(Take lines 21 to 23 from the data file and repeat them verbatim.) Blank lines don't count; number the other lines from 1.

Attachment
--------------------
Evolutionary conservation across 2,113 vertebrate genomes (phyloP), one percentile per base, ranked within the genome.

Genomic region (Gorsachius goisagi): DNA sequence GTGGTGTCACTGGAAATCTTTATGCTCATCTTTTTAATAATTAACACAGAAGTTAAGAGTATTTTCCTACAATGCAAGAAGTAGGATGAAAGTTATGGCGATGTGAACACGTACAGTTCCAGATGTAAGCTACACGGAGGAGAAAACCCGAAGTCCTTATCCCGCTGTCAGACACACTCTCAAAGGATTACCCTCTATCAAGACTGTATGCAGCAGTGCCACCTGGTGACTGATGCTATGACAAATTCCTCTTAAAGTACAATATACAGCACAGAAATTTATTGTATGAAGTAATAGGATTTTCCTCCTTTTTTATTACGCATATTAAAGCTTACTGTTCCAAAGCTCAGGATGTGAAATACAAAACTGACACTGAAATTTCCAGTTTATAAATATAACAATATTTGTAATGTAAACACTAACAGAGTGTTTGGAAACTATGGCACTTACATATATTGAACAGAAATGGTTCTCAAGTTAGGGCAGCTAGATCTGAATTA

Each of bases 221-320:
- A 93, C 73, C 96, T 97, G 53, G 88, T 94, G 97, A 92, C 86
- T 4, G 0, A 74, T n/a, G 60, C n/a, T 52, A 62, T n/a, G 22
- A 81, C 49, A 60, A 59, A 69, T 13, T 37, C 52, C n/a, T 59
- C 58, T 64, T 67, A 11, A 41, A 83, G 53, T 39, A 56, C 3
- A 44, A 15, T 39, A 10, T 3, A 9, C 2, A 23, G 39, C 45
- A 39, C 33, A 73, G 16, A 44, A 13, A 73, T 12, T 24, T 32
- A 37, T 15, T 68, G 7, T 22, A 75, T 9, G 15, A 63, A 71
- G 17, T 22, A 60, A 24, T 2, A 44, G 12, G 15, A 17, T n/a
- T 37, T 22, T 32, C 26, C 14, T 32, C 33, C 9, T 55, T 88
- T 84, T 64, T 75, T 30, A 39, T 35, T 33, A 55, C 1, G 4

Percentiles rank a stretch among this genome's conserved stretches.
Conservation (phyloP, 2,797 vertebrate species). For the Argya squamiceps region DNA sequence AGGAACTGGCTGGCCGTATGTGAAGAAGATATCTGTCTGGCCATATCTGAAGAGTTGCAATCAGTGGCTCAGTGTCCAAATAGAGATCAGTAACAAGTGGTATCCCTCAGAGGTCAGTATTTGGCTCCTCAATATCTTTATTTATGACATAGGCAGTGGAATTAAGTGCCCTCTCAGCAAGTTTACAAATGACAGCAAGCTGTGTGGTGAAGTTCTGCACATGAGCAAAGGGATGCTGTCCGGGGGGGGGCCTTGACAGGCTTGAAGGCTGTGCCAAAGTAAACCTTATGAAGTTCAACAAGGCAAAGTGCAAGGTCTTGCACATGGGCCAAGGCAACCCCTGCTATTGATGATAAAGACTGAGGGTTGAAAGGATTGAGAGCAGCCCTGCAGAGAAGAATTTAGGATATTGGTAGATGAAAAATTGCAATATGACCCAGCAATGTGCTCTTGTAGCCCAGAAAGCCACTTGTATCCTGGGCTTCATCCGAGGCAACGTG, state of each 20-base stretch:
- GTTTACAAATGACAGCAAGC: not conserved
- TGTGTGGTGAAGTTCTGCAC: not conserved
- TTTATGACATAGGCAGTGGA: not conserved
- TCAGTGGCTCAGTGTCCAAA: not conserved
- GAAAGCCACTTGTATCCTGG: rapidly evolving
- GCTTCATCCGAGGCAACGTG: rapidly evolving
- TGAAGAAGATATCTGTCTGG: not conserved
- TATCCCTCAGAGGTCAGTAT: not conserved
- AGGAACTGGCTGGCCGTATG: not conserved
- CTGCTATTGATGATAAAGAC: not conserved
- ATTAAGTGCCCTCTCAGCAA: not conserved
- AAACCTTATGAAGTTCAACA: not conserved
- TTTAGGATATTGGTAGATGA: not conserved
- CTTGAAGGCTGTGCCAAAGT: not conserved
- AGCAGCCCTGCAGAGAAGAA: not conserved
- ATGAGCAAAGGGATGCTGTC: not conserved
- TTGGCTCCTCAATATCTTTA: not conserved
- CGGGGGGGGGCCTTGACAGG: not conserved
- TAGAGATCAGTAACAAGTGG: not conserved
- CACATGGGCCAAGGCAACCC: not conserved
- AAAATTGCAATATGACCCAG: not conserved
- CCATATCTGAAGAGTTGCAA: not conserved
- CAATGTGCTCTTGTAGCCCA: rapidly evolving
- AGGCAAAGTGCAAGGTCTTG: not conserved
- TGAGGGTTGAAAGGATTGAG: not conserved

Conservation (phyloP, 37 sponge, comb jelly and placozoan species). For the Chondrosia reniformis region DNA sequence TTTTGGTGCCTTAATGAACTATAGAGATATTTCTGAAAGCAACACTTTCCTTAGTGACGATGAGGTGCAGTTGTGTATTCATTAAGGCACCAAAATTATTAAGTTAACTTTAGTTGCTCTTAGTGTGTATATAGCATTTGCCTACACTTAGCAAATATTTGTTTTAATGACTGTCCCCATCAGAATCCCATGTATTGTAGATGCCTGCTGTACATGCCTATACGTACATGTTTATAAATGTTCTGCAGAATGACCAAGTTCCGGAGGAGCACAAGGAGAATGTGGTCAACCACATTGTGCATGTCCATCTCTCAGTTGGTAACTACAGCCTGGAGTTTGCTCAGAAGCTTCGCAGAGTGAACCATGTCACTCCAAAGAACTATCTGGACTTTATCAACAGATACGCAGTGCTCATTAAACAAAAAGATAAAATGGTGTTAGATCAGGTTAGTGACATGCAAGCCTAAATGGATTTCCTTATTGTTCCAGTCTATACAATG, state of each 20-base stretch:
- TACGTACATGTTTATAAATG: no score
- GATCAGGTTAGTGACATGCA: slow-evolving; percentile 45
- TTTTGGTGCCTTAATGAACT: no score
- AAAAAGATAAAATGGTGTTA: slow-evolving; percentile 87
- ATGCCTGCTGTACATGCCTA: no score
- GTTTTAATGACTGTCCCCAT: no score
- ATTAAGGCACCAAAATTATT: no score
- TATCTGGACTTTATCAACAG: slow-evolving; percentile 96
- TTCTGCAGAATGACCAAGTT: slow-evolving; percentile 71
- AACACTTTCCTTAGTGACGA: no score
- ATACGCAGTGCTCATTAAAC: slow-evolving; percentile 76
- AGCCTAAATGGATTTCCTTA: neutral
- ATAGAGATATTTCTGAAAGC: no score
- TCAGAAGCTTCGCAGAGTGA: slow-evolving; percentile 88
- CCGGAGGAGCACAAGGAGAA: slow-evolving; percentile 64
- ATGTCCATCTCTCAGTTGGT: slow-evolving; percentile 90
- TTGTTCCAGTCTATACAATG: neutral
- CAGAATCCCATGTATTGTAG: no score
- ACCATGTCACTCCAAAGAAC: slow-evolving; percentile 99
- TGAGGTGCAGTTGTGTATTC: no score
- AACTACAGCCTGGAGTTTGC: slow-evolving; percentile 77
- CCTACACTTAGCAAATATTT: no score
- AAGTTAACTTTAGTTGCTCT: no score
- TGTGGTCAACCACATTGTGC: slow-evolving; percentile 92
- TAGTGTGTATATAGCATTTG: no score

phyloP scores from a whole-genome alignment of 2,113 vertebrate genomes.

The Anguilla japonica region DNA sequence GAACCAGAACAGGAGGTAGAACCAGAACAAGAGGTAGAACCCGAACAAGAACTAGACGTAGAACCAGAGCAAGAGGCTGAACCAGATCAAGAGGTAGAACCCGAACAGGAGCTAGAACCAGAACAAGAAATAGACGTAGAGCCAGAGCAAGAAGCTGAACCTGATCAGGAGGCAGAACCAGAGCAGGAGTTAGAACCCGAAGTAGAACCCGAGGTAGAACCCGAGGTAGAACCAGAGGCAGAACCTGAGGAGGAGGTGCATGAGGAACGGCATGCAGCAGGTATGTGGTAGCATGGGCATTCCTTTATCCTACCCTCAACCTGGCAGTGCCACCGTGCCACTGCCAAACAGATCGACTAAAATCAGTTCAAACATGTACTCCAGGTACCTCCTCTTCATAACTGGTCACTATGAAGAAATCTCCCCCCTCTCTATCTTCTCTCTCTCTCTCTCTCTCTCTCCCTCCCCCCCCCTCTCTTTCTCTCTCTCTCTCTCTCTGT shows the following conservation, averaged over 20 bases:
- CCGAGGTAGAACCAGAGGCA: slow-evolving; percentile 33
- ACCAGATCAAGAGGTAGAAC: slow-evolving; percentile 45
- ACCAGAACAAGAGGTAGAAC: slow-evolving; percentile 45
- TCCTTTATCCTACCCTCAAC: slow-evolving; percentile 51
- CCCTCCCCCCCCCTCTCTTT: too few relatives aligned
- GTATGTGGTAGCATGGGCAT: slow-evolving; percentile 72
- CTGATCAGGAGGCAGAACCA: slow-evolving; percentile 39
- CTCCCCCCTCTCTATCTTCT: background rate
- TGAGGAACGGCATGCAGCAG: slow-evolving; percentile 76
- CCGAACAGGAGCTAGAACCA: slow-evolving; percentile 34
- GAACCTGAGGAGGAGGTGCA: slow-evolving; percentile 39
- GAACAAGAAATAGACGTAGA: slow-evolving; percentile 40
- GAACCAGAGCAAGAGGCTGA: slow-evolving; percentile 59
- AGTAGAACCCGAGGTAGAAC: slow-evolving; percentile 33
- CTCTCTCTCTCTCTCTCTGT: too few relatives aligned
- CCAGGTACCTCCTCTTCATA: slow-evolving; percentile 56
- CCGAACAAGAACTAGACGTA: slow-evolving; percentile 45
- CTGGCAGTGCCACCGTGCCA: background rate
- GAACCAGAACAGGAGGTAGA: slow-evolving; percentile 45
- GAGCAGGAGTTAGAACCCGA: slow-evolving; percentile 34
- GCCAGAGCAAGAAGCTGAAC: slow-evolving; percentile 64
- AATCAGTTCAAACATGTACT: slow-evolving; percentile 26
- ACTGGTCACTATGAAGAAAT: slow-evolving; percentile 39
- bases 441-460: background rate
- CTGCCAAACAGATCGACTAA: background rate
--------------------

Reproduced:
- GCTTCATCCGAGGCAACGTG: rapidly evolving
- TGAAGAAGATATCTGTCTGG: not conserved
- TATCCCTCAGAGGTCAGTAT: not conserved